One reason why brand-name operations have done well over the years is that they're the companies that we interact with on a daily basis. When it comes time to invest, it's only natural for us to buy what we know.
It's an approach made famous by Warren Buffett, whose portfolio is filled with popular companies. American Express, Johnson & Johnson, Coca-Cola and Wal-Mart Stores.
"Buffett has always said to buy businesses that you're familiar with," said Kevin Grundy, senior vice president of equity research for Jefferies. "A lot of people can relate to these companies because they've grown up with them in their fridge."
Right alongside Buffett in popularizing this investing approach, though no longer a constant figure in the financial headlines, is Peter Lynch, famed manager of the Fidelity Magellan fund. During Lynch's heyday—when Magellan was the biggest and best-performing mutual fund—he popularized the concept of investing in brands he came across in his everyday life and came to like, such as Dunkin' Donuts.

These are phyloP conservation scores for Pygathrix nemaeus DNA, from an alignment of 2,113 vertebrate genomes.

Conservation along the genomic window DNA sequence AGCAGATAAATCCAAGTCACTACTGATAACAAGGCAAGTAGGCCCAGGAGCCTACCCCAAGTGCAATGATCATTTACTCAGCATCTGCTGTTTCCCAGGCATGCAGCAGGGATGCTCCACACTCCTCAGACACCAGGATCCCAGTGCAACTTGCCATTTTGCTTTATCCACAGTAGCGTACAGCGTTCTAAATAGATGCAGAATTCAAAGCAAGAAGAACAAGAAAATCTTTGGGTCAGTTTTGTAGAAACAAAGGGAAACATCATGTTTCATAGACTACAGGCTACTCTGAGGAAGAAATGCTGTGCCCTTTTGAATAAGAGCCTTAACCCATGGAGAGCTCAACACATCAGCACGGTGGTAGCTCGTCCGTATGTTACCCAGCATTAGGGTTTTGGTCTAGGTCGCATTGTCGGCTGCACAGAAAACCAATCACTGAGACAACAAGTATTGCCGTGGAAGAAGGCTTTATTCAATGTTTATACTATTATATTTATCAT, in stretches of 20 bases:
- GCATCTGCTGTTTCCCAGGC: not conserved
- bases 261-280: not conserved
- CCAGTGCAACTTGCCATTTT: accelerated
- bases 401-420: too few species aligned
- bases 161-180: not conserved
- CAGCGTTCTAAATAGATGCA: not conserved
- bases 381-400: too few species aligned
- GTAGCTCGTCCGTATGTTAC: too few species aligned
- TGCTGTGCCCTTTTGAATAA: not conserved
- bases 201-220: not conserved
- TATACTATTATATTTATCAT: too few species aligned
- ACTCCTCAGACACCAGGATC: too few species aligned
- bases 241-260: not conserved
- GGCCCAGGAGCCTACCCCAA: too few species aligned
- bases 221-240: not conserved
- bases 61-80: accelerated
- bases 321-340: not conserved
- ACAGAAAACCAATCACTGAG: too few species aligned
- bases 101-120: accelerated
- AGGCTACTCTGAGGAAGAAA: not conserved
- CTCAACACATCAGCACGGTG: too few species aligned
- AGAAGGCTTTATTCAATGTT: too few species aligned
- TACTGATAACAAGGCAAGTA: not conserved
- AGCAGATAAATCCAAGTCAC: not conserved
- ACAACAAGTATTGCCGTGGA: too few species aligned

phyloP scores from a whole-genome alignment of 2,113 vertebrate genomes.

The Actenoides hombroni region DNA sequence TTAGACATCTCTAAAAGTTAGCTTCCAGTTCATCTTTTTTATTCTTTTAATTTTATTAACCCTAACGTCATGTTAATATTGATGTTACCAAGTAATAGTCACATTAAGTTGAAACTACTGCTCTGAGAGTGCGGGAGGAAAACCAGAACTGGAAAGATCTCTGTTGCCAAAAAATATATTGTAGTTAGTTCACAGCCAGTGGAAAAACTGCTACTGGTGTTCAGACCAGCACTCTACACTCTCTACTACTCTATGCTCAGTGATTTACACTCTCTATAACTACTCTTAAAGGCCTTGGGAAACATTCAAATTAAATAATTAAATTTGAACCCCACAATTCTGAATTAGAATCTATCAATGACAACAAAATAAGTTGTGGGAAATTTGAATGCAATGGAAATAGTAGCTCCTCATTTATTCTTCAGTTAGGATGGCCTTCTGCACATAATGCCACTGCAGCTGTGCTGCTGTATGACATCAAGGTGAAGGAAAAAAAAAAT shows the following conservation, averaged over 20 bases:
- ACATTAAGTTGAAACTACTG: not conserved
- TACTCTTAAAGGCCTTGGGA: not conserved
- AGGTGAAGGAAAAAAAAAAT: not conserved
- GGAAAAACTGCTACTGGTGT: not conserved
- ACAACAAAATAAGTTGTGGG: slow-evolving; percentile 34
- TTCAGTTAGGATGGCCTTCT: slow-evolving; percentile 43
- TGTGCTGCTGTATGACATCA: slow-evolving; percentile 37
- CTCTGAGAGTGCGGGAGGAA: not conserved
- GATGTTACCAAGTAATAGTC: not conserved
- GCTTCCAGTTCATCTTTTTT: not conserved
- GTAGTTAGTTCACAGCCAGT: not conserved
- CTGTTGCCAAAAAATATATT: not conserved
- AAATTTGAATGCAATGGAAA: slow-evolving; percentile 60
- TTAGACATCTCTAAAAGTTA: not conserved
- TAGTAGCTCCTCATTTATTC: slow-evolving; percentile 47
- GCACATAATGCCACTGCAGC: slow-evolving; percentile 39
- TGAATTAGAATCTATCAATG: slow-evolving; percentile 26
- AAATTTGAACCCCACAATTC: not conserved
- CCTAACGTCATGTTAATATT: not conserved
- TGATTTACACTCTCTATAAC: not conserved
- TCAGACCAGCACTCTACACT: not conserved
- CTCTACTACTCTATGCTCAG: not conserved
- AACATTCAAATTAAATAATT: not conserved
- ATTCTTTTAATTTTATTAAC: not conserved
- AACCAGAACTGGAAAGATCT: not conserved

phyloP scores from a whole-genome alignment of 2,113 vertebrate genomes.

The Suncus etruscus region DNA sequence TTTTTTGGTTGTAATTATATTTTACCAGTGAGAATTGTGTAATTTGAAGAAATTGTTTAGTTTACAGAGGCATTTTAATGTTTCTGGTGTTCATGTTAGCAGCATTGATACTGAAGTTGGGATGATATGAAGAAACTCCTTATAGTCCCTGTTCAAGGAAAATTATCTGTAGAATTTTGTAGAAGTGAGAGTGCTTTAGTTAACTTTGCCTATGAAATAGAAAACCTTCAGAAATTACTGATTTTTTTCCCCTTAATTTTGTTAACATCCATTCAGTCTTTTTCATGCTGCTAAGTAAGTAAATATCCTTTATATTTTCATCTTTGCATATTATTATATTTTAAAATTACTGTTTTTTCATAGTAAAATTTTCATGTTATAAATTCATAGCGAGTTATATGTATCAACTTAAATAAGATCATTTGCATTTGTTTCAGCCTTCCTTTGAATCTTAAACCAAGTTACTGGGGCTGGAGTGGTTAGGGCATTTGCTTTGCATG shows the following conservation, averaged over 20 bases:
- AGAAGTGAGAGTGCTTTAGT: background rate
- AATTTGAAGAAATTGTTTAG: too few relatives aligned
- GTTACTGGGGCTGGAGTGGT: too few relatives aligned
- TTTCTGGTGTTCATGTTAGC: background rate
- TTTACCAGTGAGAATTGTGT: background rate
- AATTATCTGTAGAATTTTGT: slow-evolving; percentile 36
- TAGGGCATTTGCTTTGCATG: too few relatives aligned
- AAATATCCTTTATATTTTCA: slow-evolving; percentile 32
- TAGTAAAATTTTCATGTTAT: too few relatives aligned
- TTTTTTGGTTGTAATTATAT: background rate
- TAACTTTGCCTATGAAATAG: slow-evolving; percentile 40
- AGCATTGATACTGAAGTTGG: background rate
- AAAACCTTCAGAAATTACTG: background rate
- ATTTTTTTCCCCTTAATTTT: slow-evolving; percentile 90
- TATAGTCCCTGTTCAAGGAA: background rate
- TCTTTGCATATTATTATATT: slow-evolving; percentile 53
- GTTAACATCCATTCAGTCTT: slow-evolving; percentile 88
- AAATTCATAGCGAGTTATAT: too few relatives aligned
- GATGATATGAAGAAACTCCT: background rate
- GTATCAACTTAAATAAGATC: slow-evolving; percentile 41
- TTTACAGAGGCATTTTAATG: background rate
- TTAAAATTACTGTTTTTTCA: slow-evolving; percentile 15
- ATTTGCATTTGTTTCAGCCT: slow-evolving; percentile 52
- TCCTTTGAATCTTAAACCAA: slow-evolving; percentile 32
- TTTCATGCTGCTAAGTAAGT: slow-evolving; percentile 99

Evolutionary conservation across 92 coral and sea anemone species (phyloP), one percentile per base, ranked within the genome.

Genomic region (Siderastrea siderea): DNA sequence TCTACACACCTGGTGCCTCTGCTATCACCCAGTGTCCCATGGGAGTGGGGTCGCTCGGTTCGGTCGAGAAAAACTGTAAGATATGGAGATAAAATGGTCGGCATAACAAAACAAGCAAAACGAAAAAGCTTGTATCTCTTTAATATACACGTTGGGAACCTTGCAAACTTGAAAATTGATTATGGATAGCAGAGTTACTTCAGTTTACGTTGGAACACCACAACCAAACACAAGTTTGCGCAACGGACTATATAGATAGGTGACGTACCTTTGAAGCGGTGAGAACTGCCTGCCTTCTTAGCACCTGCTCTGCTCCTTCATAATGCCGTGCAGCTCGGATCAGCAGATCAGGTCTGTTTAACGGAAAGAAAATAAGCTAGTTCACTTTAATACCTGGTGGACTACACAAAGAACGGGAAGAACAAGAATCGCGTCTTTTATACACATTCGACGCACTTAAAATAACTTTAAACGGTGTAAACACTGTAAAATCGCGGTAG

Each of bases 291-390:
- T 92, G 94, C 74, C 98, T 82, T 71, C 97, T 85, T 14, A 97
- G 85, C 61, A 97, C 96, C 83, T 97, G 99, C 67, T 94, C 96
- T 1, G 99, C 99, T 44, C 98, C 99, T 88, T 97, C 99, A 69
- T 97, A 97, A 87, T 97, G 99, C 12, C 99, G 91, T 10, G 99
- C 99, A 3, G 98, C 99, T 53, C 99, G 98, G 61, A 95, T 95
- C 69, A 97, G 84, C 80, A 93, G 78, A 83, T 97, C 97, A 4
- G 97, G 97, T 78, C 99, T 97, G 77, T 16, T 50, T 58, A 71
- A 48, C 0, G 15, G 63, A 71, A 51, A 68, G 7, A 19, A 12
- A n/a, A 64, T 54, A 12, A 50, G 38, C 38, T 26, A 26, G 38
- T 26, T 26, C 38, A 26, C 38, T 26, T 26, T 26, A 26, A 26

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Investors can count on fairly stable earnings and revenue with consumer-brand stocks. For example, between 2000 and 2007, Coca-Cola's annual revenues bounced around between $26 billion and $30 billion, according to S&P Capital IQ. Over the last four years, its top line has stayed within the $47 billion to $53 billion range.
While this may lead to criticism of the companies for limited growth, the stability means many of these companies can predict cash-flow levels from year to year, and that makes it easier for them to pay—and grow—dividends, Grundy said. Right now the consumer staples subsector has a 2.68 percent yield, which is higher than the S&P 500 2.08 percent payout.